The Housing Chronicles Blog: Enough dithering: we need more action

Tuesday, March 4, 2008

Enough dithering: we need more action

Writing in the Daily Telegraph, International Business Editor Ambrose Evans-Pritchard argues that moves by the Federal Reserve and the Bush Administration not only have failed, but that the contagion in credit markets could very well spread far beyond U.S. shores:

The verdict is in. The Fed's emergency rate cuts in January have failed to halt the downward spiral towards a full-blown debt deflation. Much more drastic action will be needed...

Why won't it end? Because US house prices are in free fall. The Case-Shiller index for the 20 biggest cities dropped 9.1pc year-on-year in December. The annualised rate of fall was 18pc in the fourth quarter, and gathering speed.

As the graph shows below, US households are only halfway through the tsunami of rate resets - 300 basis points upwards - on teaser loans.

graph: US households are only halfway through the tsunami of rate resets
UBS says the cost of the credit debacle will reach $600bn. "Leveraged risk is a cancer in this market."

Try $1trillion, says New York professor Nouriel Roubin. Contagion is moving up the ladder to prime mortgages, commercial property, home equity loans, car loans, credit cards and student loans. We have not even begun Wave Two: the British, Club Med, East European, and Antipodean house busts.

As the once unthinkable unfolds, the leaders of global finance dither. The Europeans are frozen in the headlights: trembling before a false inflation; cowed by an atavistic Bundesbank; waiting passively for the Atlantic storm to hit...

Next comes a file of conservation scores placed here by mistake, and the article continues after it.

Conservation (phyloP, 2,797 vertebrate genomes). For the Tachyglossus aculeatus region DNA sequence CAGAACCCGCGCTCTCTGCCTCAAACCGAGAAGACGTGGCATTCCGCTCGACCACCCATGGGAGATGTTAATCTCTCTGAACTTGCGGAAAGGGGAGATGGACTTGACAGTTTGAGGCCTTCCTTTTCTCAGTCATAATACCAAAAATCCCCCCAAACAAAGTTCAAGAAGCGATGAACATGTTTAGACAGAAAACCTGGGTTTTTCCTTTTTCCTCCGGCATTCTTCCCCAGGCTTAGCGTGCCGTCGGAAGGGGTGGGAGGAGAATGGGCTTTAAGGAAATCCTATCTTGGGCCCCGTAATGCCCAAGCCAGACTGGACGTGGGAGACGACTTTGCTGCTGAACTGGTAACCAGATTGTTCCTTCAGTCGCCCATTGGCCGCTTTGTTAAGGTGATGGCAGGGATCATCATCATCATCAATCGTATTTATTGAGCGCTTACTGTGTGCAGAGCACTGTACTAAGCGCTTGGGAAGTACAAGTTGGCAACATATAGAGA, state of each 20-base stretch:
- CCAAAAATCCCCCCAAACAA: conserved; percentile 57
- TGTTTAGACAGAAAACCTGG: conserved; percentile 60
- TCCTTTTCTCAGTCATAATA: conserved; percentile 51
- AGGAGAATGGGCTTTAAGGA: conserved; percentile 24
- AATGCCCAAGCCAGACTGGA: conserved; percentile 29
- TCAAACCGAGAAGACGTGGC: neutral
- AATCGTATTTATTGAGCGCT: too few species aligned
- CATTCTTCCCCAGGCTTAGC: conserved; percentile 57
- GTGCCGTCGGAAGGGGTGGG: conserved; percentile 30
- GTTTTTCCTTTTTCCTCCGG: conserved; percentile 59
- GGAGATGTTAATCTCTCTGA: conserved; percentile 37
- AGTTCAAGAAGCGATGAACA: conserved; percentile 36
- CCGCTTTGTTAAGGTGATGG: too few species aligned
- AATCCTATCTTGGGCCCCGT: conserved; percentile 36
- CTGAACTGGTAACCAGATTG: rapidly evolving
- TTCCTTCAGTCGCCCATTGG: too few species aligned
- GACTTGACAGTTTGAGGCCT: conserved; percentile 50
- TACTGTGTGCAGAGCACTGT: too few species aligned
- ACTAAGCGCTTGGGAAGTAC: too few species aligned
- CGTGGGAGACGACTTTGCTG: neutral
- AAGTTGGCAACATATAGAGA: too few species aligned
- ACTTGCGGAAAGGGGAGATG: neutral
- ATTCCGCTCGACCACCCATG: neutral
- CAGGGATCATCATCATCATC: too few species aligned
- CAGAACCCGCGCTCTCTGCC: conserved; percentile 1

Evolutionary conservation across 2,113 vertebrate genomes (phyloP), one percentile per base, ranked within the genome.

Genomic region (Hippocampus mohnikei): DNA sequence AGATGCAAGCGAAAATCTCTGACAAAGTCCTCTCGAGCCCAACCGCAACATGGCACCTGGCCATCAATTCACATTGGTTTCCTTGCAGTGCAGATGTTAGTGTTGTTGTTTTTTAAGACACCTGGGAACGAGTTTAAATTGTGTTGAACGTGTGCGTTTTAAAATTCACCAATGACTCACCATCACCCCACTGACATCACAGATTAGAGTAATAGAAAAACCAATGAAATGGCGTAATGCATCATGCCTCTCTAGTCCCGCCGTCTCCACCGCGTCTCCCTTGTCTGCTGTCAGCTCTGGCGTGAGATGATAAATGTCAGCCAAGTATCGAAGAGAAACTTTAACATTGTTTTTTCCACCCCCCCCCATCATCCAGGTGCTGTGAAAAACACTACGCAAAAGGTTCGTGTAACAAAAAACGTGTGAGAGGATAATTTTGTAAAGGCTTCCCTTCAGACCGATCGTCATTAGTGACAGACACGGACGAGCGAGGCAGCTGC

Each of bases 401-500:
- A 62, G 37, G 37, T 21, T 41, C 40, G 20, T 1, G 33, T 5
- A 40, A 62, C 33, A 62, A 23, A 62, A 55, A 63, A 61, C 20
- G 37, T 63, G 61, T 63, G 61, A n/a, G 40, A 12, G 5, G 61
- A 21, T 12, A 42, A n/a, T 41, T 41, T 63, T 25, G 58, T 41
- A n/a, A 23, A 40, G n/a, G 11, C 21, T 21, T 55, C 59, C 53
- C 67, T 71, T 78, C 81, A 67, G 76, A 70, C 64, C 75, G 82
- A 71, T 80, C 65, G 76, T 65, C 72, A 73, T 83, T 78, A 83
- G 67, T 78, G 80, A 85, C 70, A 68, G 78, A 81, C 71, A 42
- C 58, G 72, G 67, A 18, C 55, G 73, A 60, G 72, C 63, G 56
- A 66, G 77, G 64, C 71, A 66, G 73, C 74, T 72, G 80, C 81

Half the eurozone is grinding to a halt. Italy is slipping into recession. Property prices are flat or falling in Ireland, Spain, France, southern Italy and now Germany. French consumer moral is the lowest in 20 years...

"There probably will be some bank failures," said Ben Bernanke. He knows perfectly well that the US price spike is a bogus scare, the tail-end of a food and fuel shock.

"I expect inflation to come down. I don't think we're anywhere near the situation in the 1970s," he told Congress.

Indeed not. Real wages are being squeezed. Oil and "Ags" are acting as a tax. December unemployment jumped at the fastest rate in a quarter century.

The greater risk is slump, says Princetown Professor Paul Krugman. "The Fed is studying the Japanese experience with zero rates very closely. The problem is that if they want to cut rates as aggressively as they did in the early 1990s and 2001, they have to go below zero."

This means "quantitative easing" as it was called in Japan. As Ben Bernanke spelled out in November 2002, the Fed can inject money by purchasing great chunks of the bond market.

Section 13 of the Federal Reserve Act allows the bank - in "exigent circumstances" - to lend money to anybody, and take upon itself the credit risk. It has not done so since the 1930s.

Ultimately the big guns have the means to stop descent into an economic Ice Age. But will they act in time?

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